1. It’s been a part of IU since 1974.
The African American Dance Company (AADC) was the second ensemble to be founded within the African American Arts Institute (the IU Soul Revue was founded first in 1971). The Institute was Dr. Herman C. Hudson‘s vision to preserve and promote African American culture through performance, creative activity, education, research, and outreach.
2. The company performed in Jamaica last year.
Director Iris Rosa and eight AADC students traveled to Kingston, Jamaica, in October 2015 to perform at the Edna Manley College Rex Nettleford Conference.
During the five-day trip, the students attended presentations by artists and academicians from all over the U.S. and Caribbean, performed and led a Q&A with conference attendees, and collaborated with Jamaican artists. They even visited the Bob Marley museum—because Jamaica.
3. Professor Rosa is the only director—for more than four decades.
Iris Rosa planned to leave Bloomington after graduating from IU and begin a career back home in East Chicago. But Dr. Hudson tasked her with an incredible mission. To establish the then “Afro-American Dance Company.”
Fast forward 42 years. Now Full Professor and Director of Undergraduate Studies in the Department of African American and African Diaspora Studies, in addition to director of AADC, Rosa has made her place not only at IU Bloomington, but also in history.
She’s impacted thousands of lives and graduated hundreds of dancers. She even has her own day: April 12 is Iris Rosa Day in Bloomington, Indianapolis, and East Chicago.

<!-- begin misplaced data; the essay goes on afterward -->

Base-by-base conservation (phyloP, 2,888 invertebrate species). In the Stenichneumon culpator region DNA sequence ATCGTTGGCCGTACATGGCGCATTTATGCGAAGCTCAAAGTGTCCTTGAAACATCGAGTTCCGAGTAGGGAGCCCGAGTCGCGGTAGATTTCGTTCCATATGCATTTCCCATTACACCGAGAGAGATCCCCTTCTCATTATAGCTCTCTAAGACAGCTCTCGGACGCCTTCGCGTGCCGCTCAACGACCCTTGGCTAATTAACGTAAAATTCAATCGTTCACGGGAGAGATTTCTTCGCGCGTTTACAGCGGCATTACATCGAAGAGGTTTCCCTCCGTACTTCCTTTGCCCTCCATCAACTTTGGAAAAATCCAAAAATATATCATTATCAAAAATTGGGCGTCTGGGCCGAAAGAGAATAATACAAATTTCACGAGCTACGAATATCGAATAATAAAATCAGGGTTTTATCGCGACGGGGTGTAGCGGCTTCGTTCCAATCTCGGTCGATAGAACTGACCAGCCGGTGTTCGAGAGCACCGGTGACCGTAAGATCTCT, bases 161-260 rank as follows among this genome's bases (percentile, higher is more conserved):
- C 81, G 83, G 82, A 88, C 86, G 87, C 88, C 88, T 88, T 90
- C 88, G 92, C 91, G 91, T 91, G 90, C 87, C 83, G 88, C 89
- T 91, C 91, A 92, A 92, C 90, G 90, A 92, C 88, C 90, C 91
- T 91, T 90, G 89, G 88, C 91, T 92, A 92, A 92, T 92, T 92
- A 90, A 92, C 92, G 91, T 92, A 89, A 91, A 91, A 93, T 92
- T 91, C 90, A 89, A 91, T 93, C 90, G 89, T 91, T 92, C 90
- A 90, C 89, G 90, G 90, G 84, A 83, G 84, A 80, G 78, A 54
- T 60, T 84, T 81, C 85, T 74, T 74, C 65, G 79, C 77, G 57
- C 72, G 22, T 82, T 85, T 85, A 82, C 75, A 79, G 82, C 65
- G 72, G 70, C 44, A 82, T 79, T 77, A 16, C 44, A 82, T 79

Now she’s taking 15 students to Beijing. Professor Rosa is an unstoppable force!
4. It isn’t a modern company. It isn’t a jazz company. It isn’t even an African company.
The African American Dance Company is all of that and more.
The company performs dance of the African American and African diaspora—which is extremely broad and literally derives from all over the Americas and Caribbean. Director Iris Rosa fuses modern, jazz, African, and Latin American dance styles in her choreography. And she’s always finding ways to incorporate other dance forms that embody the multitude of histories of black lives, such as hip hop, break dance, and vogue.
So what does the company dance? Stories. They are storytellers. They use movement, expression, rhythm, spoken word—the whole body—to tell stories of the human condition.
5. AADC represents IU’s diversity—and not just racial diversity.
AADC dancers are students in a wide range of majors and programs at IU, from neuroscience and biology to graphic design and telecommunications.
They have diverse dance backgrounds. Some are ballerinas, others are hip hopers, and some had never taken a formal dance class before joining the company.
They’re undergrads and graduate students—from freshmen to Ph.D. candidates. One dancer is actually IU staff, and she’s been a member for more than 10 years.
They come from different cities, states, and countries.
The African American Dance Company brings together people from all walks of life who share a desire to learn about the world and tell stories through dance.
Okay, you deserve a bonus!
6. Auditions are on January 10, and anyone can try out.
African American Dance Company spring 2017 auditions will be held Tuesday, January 10, 2017 at 7 p.m. in Neal-Marshall Black Culture Center A217.